Across eight almost wildly different collections, you may be able to find an Audemars Piguet watch in the $3-5k range, but most likely, you’ll need to shell out in the tens of thousands of dollars to get what you want.


Tag Heuer is perhaps my favourite expensive watch brand, swimming just a notch above all the others in a sea of expensive watch brands. Well, perhaps it might share that place with Omega, but damn, do I ever love me a Tag Heuer watch. First, the company is just as steeped in the world of Swiss luxury watchmaking, with its origins going back to the year of its founding in 1860. Edouard Heuer opened his watchmaking shop at the astonishingly young age of 20, producing the very first Tag Heuer timepieces, mostly with silver cases.

In 1963, Tag Heuer’s most famous collection, the Carrera. Its aim was to capture the romance and danger of racing in a chronograph that would stun onlookers with its style and beauty. Eventually, the Monaco collection would be introduced and immediately catch the world’s attention when it began to adorn the wrist of Steve McQueen.

Heavily inspired by competitive automotive racing, many of Tag Heuer’s watch collections are named after aspects of racing and feature precise chronograph functions. You would think that a 160-year-old company would have seen and done everything that watchmaking has to offer, but especially since 2004, the company has been firing on all cylinders. Since that time, when leader designer Christoph Behling came on board, the company has been introducing one renowned timepiece after another.

Unlike other luxury watch brands, Tag Heuer has not been afraid to get digital. In 2015, it introduced the first Swiss luxury smartwatch, the Tag Heuer Connected. Since then, the company has been refining and updating this collection of luxury smartwatches based on the Android Wear platform.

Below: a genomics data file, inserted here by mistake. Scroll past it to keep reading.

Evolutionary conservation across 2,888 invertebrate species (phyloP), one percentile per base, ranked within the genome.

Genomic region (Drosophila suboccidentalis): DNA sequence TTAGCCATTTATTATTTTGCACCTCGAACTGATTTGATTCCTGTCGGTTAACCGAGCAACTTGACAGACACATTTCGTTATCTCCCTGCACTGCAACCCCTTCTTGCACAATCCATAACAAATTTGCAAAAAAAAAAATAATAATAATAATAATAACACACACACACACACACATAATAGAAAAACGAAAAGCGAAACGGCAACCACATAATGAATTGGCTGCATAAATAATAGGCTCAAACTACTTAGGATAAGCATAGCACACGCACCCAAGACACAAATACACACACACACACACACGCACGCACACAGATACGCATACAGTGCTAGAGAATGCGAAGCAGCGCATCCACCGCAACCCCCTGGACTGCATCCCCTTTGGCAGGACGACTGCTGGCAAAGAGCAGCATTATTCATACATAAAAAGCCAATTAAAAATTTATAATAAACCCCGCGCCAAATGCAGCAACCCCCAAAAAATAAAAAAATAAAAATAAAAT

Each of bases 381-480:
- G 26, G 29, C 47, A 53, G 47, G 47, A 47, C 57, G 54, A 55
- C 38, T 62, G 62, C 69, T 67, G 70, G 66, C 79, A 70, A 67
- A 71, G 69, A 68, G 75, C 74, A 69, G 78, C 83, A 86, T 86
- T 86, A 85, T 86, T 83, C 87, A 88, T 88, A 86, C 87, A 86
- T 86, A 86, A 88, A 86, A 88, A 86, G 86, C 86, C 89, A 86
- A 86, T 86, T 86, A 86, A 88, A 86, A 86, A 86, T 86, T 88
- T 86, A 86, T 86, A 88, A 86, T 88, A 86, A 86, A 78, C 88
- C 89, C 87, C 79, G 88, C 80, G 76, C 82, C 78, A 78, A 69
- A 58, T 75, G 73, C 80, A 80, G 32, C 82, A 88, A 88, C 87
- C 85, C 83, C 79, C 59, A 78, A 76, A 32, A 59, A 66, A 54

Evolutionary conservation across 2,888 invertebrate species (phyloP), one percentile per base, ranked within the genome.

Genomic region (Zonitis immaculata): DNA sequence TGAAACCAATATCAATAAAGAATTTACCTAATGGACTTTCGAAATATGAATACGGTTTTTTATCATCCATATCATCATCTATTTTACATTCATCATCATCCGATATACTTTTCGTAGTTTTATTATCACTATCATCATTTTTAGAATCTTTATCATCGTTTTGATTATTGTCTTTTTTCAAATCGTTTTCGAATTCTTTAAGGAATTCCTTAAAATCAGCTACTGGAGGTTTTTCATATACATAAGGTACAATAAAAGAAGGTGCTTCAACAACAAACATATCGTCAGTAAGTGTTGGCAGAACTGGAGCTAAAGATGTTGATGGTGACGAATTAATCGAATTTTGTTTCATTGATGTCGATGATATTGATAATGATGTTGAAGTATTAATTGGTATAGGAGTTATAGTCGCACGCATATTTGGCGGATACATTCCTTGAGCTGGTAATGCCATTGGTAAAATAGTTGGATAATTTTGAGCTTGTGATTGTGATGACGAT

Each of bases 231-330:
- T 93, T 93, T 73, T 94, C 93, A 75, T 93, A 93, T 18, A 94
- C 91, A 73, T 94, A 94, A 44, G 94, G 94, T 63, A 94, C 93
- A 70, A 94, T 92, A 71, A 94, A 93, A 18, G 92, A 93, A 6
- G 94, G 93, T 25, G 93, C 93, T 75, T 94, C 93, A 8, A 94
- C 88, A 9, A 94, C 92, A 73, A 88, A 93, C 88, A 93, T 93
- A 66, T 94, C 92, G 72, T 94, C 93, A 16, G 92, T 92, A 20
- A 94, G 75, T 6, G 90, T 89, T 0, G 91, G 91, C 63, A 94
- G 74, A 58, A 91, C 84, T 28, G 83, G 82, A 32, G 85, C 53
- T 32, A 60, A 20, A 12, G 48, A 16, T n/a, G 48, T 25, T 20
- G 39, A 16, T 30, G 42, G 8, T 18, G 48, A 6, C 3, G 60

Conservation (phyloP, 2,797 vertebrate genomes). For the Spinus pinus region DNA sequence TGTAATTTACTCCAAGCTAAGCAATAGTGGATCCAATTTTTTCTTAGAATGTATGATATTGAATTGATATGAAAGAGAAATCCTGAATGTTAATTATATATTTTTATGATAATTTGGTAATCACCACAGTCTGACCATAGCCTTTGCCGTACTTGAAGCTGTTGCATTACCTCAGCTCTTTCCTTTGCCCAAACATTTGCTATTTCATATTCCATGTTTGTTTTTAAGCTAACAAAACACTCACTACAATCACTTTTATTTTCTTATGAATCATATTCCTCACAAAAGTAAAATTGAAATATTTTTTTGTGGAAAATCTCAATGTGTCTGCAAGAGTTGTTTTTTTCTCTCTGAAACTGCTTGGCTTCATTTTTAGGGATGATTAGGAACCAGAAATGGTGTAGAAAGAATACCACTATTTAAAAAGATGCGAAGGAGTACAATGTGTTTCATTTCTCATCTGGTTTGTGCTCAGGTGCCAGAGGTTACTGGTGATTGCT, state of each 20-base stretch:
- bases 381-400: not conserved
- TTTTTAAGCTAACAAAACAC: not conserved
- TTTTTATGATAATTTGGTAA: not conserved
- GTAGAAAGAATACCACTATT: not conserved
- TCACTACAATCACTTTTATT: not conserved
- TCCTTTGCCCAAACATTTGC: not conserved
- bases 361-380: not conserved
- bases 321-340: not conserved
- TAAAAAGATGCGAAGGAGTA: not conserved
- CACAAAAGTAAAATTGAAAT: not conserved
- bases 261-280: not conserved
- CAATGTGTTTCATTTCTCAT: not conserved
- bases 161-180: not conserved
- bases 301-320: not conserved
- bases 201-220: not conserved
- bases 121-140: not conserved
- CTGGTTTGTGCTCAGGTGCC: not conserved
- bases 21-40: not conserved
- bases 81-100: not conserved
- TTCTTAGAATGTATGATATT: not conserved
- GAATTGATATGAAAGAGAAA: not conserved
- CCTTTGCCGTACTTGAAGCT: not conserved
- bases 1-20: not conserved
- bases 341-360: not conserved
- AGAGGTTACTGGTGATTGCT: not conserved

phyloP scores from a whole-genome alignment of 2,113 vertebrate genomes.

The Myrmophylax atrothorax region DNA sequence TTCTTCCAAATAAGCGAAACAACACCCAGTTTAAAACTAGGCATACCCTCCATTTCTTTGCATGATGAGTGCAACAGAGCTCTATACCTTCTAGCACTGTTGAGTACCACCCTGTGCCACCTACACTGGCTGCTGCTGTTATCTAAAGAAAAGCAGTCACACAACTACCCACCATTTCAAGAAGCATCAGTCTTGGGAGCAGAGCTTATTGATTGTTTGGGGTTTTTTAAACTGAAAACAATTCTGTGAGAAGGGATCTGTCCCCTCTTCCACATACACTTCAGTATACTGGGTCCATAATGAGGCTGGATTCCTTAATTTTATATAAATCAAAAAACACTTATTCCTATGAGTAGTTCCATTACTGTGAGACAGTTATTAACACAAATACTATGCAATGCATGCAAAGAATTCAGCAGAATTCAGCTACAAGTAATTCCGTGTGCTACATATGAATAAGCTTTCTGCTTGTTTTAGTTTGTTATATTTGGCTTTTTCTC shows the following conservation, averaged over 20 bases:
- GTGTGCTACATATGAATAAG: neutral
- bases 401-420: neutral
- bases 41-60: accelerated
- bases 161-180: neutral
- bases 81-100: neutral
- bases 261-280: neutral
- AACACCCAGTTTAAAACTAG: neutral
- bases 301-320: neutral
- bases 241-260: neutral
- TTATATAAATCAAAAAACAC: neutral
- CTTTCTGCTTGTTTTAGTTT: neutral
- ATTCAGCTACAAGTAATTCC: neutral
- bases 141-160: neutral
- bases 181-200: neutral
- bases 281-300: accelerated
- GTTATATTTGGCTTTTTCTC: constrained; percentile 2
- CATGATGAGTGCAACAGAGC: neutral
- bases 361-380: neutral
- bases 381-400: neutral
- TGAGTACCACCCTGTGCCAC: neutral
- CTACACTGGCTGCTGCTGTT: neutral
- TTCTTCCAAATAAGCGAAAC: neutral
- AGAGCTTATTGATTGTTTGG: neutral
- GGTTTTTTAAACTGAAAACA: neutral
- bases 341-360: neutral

Tag Heuer’s collections are broken down into the Carrera, Formula 1, Aquaracer, Monaco, Autavia, Link, and Connected. Amongst these, you’ll find an incredible amount of variety and selection. And perhaps one of the best things about Tag Heuer watches is that they won’t hurt your bank account too badly. You can easily get your wrist around one of these fancy watches for between $1-3k.



It’s shocking to think about how many successful luxury watch brands were started in the mid to late 1800s. But I suppose in some ways; watchmaking was the BIG thing in technology back then—that along with steam engines and typewriters and dynamite, the telephone and yes, electricity. And while timekeeping wasn’t exactly invented in the 1800s, massive advances in the miniaturization of mechanical components led to a technological revolution. The result? An enormous influx of clockmakers decided to put their skills to use to make wrist and pocket watches. I’m sure one day we’ll look back on the first two or three decades of this century and wonder why the hell so many electric car companies started around this time.